Some members of Birkbeck's family held hands and wept as the verdict and sentencing proceeded in the Coweta County Justice Center on Greenville Street.

On count 1, aggravated sexual battery, the jury found Birkbeck guilty of the lesser offense of sexual battery. He was sentenced to 12 months at the county work camp.

On count 2, aggravated child molestation, the jury found Birkbeck guilty of the lesser offense of child molestation. He was sentenced to 20 years in state prison.

On count 3, aggravated child molestation, the jury found Birkbeck guilty of the lesser offense of child molestation. He was sentenced to 20 years in state prison to run consecutively after the 20-year sentence imposed on count 2.

On counts 4, 5 and 6, child molestation, the jury found Birkbeck guilty. He received 20 years on each count, to run concurrent with the first 20-year sentence imposed.

In total, Birkbeck was sentenced to serve 40 years. It will likely be more than 25 years before he is eligible for parole, according to court sources.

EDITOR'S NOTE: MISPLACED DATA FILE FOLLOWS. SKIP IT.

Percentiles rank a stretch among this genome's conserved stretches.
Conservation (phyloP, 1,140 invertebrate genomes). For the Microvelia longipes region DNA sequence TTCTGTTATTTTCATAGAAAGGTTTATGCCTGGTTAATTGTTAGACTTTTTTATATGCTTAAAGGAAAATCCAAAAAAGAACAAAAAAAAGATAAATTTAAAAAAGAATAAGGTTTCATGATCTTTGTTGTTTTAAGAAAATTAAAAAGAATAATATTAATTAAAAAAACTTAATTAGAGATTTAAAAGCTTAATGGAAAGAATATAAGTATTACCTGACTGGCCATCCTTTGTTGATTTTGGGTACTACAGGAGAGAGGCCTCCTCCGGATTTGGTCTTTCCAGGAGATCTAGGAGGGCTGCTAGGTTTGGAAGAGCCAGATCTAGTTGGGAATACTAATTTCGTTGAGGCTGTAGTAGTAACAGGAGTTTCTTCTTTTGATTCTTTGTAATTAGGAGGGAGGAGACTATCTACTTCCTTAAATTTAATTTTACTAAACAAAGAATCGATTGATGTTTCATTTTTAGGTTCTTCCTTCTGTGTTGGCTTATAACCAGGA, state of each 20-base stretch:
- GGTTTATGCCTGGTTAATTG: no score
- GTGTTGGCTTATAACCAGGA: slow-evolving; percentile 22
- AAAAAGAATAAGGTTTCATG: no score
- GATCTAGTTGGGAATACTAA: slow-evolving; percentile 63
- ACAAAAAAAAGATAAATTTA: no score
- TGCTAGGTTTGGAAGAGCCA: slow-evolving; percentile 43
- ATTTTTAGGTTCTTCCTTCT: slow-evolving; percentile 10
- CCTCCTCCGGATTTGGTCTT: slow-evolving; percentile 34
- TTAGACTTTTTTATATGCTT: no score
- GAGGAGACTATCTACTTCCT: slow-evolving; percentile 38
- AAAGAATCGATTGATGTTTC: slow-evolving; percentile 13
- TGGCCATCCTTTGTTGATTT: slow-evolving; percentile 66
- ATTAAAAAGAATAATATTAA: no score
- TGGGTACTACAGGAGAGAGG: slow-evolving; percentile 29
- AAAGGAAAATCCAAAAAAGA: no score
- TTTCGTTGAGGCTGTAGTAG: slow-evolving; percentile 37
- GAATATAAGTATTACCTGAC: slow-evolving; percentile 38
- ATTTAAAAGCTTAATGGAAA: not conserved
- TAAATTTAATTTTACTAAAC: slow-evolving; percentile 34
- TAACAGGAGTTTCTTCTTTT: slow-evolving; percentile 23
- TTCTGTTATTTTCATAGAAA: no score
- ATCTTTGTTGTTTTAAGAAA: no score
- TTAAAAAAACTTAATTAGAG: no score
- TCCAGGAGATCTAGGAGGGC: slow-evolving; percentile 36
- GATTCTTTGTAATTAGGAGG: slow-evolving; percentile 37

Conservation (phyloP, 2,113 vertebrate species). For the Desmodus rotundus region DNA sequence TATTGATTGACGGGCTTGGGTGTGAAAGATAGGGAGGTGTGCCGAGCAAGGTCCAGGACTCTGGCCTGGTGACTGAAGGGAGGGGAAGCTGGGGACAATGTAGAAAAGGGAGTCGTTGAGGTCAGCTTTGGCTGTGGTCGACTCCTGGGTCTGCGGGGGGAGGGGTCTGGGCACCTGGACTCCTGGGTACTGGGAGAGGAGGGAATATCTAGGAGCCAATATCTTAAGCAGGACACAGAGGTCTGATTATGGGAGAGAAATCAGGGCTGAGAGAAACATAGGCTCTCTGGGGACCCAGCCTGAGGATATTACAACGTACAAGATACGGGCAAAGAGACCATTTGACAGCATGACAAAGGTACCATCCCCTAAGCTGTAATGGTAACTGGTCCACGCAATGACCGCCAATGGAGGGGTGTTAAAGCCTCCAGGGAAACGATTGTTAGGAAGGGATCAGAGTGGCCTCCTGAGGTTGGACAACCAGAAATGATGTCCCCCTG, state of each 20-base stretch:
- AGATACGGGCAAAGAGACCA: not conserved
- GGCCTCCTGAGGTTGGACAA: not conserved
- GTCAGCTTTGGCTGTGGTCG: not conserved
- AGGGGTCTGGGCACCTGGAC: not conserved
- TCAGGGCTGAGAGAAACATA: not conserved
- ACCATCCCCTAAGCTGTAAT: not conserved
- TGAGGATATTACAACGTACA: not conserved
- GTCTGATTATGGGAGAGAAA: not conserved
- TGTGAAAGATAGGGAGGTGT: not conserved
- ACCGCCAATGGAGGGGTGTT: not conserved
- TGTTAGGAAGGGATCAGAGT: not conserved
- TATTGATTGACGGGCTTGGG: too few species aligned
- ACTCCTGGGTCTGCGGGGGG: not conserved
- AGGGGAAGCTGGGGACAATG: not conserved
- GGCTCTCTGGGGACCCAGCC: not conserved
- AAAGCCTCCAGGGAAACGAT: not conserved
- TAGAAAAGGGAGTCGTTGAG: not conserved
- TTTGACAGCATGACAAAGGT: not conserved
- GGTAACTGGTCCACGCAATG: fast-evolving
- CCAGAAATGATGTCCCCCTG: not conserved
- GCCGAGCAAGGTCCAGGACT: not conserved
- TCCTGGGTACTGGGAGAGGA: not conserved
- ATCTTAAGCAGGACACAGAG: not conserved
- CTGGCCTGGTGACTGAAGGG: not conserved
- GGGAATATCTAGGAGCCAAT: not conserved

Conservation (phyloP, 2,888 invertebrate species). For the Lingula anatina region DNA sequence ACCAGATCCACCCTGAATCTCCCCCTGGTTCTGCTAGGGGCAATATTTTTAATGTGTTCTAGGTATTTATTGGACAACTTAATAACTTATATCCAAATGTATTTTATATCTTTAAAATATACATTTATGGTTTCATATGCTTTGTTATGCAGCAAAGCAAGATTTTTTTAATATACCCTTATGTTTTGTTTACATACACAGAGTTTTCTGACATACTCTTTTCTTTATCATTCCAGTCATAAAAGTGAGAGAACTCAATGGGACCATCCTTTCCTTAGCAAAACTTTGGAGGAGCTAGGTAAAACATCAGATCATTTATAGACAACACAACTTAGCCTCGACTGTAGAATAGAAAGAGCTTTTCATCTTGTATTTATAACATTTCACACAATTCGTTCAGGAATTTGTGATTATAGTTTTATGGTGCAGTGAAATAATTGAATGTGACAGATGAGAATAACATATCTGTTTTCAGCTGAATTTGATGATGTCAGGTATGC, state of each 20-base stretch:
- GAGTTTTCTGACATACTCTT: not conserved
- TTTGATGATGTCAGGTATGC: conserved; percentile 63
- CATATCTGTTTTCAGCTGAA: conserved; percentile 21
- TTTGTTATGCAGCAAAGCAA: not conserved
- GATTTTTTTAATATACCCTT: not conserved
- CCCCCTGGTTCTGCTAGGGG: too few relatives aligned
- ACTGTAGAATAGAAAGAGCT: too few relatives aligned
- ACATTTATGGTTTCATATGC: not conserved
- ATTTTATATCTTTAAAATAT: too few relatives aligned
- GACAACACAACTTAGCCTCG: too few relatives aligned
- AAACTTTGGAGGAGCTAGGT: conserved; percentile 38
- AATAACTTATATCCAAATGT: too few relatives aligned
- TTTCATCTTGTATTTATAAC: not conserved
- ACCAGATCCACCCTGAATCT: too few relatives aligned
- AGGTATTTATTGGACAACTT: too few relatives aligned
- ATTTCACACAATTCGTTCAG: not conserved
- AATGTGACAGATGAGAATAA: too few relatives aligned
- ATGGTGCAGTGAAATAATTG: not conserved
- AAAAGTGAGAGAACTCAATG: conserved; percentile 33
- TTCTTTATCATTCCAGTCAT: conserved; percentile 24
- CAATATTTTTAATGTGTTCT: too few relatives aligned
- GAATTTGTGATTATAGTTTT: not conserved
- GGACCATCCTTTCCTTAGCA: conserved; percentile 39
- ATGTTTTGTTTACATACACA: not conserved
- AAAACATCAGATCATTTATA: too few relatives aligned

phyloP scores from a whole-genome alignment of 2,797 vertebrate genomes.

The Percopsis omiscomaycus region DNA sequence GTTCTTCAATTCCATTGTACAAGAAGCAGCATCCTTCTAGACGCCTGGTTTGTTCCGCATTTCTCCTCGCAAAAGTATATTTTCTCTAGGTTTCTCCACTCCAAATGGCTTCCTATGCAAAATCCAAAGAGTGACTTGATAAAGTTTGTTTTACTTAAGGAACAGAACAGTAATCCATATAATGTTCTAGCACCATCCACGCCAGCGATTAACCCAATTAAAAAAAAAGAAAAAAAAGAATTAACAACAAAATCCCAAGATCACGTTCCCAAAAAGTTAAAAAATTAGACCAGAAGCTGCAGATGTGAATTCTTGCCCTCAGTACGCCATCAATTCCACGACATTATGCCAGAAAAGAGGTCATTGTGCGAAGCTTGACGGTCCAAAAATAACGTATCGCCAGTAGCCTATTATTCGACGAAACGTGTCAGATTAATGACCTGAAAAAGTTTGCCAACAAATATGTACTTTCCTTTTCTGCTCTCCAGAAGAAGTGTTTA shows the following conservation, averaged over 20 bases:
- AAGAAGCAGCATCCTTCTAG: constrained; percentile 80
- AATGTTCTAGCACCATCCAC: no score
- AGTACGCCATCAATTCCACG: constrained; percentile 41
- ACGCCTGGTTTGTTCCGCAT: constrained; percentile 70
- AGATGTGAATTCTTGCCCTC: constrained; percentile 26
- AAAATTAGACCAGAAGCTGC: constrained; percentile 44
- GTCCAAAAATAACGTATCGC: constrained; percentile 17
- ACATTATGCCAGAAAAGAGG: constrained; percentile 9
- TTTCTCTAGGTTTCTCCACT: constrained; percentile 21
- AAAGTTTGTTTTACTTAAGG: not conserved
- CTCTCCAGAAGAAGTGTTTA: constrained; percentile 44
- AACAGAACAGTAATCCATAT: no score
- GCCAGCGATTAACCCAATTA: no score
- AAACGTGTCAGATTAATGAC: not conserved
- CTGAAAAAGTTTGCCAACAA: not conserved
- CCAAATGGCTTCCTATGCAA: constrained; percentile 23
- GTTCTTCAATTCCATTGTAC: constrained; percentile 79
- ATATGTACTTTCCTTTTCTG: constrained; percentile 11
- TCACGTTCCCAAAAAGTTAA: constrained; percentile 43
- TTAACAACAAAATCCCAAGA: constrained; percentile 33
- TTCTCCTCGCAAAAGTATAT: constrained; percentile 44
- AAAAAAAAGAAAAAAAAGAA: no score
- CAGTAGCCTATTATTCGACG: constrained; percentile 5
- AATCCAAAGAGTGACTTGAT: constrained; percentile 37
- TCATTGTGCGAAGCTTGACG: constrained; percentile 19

Birkbeck was indicted in September 2006 on one count of aggravated sexual battery, two counts of aggravated child molestation, three counts of child molestation and one count of criminal attempt to commit rape.

The young woman accusing Birkbeck claimed he had been abusing her since January 1993, when she was only 8 years old. In the first incident, the victim claims to have been fondled inappropriately and sodomized by an inanimate object at the hands of Birkbeck.

Eventually, these incidents escalated into oral sex and sodomy, according to the victim. She said during trial the alleged abuse came to a halt when Birkbeck was in the process of becoming a police officer. At one point, the victim said she threatened to tell Birkbeck's boss if the abuse did not stop.

During the last incident of abuse, which allegedly occurred in the early morning hours of Feb. 28, 2006, the victim stated that she awoke to find Birkbeck making sexual advances. That day, the victim moved from her mother's residence, saying her mother refused to believe that she had been sexually molested. The victim has resided with friends ever since.

The victim said she revealed the crimes to several of her coworkers at a local fast-food restaurant before finally going to police.